You can view a complete list of all dog food recalls sorted by date. Or view the same list sorted alphabetically by brand.

To learn why our ratings have nothing to do with a product’s recall history, please visit our Dog Food Recalls FAQ page.

Get free dog food recall alerts sent to you by email. Subscribe to The Advisor’s recall notification list.

Dog Food Coupons
and Discounts

Readers are invited to check for coupons and discounts shared by others in our Dog Food Coupons Forum.

Or click the buying tip below. Please be advised we receive a fee for referrals made to the following online store.

A Final Word

The descriptions and analyses expressed in this and every article on this website represent the views and opinions of the author.

The Dog Food Advisor does not test dog food products.

We rely entirely on the integrity of the information provided by each company. As such, the accuracy of every review is directly dependent upon the specific data a company chooses to share.

Although it's our goal to ensure all the information on this website is correct, we cannot guarantee its completeness or its accuracy; nor can we commit to ensuring all the material is kept up-to-date on a daily basis.

We rely on tips from readers. To report a product change or request an update of any review, please contact us using this form.

Each review is offered in good faith and has been designed to help you make a more informed decision when buying dog food.

However, due to the biological uniqueness of every animal, none of our ratings are intended to suggest feeding a particular product will result in a specific dietary response or health benefit for your pet.

For a better understanding of how we analyze each product, please read our article, "The Problem with Dog Food Reviews".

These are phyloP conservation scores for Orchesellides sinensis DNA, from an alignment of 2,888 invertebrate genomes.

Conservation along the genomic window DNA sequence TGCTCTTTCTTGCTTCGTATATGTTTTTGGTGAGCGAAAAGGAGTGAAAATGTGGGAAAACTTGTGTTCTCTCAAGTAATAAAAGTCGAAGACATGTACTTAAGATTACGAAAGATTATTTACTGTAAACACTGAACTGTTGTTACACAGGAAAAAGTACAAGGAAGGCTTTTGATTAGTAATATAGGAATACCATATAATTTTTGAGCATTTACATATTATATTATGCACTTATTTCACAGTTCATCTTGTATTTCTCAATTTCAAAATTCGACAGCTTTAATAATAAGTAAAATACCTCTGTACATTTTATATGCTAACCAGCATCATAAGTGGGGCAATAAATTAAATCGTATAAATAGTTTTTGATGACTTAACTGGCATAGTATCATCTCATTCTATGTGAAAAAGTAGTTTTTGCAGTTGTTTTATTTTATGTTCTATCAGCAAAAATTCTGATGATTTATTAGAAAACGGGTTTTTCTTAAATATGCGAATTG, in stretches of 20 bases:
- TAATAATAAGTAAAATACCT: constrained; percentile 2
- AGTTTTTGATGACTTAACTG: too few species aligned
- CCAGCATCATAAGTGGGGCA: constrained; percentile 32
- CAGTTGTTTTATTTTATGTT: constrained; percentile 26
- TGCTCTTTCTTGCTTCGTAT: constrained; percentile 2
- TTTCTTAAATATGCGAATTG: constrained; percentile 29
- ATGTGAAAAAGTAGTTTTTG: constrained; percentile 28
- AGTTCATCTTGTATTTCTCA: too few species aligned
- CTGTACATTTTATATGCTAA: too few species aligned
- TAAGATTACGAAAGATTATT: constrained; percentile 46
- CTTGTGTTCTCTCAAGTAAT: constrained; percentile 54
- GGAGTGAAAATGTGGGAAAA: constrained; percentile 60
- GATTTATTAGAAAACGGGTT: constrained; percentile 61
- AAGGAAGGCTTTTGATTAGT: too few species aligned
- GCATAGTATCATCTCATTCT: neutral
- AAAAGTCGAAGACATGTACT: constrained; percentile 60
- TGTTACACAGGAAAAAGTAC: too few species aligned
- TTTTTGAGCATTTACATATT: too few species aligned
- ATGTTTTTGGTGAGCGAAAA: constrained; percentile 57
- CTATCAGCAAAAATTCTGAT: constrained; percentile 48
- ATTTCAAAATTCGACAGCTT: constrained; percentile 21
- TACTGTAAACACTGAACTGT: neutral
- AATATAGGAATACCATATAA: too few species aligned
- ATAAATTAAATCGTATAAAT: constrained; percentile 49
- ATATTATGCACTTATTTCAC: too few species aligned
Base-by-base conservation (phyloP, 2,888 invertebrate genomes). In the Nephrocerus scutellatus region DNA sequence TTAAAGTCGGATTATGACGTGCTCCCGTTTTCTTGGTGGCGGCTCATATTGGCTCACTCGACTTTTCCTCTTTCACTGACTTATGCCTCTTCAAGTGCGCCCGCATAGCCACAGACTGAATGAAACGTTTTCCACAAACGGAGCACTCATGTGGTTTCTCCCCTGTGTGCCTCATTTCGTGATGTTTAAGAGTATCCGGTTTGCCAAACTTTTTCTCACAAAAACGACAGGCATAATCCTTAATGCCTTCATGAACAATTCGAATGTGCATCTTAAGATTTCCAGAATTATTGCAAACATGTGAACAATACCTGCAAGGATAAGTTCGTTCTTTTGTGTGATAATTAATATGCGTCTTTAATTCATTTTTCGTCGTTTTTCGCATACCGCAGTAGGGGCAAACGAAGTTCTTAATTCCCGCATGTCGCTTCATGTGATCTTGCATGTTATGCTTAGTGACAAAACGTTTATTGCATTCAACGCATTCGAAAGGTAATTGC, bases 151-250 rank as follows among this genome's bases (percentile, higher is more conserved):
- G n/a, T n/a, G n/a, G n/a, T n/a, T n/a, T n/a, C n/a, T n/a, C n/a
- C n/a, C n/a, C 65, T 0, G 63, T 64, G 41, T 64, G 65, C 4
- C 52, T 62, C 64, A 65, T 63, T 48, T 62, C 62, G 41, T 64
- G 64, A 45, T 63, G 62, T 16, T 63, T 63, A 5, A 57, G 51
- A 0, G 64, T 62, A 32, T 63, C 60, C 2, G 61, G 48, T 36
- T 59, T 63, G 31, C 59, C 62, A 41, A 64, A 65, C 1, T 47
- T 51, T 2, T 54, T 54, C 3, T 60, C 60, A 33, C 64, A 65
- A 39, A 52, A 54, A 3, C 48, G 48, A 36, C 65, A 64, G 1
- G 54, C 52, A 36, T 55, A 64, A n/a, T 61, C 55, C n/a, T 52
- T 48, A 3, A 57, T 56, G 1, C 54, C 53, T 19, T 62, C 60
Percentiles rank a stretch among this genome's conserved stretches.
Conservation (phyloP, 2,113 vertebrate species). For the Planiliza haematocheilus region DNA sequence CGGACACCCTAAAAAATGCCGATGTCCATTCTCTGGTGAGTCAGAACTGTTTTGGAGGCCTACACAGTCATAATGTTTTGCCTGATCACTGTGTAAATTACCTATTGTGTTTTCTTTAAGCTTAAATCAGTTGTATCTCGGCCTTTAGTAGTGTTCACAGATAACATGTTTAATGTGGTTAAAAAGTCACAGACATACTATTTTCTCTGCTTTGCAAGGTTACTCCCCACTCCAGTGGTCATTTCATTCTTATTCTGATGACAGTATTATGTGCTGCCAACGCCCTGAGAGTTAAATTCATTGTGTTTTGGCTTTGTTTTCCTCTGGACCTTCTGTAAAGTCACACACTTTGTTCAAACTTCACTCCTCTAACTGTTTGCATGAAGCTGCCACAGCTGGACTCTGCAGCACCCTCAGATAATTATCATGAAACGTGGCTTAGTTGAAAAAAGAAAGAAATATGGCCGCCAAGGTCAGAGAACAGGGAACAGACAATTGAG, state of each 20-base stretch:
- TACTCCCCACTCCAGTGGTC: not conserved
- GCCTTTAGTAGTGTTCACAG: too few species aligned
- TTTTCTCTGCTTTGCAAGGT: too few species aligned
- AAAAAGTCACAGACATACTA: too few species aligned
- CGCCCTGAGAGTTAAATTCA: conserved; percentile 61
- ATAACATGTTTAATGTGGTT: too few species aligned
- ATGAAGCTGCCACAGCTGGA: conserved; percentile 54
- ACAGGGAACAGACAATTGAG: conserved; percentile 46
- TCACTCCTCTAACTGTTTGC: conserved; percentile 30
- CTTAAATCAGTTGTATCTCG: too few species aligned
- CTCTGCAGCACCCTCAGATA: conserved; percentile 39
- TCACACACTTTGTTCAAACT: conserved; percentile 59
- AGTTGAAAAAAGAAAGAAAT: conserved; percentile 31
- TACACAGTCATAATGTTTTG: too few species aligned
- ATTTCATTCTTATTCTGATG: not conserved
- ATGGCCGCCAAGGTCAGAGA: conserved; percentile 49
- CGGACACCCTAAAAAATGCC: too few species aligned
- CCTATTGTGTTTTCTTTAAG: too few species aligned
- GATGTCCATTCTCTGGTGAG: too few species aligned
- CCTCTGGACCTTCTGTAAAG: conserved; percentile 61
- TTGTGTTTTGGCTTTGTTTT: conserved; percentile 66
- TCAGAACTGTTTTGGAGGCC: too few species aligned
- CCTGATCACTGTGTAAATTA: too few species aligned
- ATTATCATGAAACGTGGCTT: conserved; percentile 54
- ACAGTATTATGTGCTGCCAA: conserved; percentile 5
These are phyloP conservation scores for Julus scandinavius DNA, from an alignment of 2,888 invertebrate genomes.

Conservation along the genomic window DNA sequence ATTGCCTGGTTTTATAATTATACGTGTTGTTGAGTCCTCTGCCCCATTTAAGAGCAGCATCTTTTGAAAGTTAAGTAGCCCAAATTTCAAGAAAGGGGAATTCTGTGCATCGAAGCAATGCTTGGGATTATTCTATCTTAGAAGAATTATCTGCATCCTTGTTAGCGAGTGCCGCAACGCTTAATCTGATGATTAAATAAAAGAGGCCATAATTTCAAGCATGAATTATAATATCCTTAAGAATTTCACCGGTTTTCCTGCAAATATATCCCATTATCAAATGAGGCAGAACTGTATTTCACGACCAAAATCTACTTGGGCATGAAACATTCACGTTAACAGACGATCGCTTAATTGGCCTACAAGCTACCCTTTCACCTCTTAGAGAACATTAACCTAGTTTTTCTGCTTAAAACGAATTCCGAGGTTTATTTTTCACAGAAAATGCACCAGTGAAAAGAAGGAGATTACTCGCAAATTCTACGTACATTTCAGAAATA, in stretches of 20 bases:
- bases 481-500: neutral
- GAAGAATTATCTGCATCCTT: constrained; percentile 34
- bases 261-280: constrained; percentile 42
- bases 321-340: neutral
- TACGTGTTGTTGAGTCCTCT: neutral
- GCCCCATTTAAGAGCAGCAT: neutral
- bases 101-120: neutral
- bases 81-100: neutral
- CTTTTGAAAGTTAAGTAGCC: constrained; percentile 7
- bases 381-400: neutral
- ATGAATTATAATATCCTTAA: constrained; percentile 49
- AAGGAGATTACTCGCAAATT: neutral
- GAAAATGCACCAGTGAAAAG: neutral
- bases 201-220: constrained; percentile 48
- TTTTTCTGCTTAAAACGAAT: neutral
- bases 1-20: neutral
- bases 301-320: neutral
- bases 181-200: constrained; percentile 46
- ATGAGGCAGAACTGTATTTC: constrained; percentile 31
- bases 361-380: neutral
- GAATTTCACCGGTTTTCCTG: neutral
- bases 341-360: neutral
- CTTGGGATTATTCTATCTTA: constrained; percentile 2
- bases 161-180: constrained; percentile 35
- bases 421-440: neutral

Remember, no dog food can possibly be appropriate for every life stage, lifestyle or health condition. So, choose wisely. And when in doubt, consult a qualified veterinary professional for help.

In closing, we do not accept money, gifts or samples from pet food companies in exchange for special consideration in the preparation of our reviews or ratings.

However, we do receive a fee from for each purchase made as a direct result of a referral from our website. This fee is a fixed dollar amount and has nothing to do with the size of an order or the brand selected for purchase.

Have an opinion about this dog food? Or maybe the review itself? Please know we welcome your comments.

Notes and Updates

06/18/2017 Last Update

  • Pitlove

    If you go on RC website and look at each shape of kibble you’ll see the differences. The Shih’tzu breed specific formula has a shape that helps them eat because of their brachycephalic face and underbite. The Labrador Retriever has a hole in the middle of the food to allow air passage since Labs are known to “scarf” their food down which presents a choking hazard, and the Chihuahua is teeny tiny kibble with high palatability since the breed is somewhat known for finicky eating etc etc.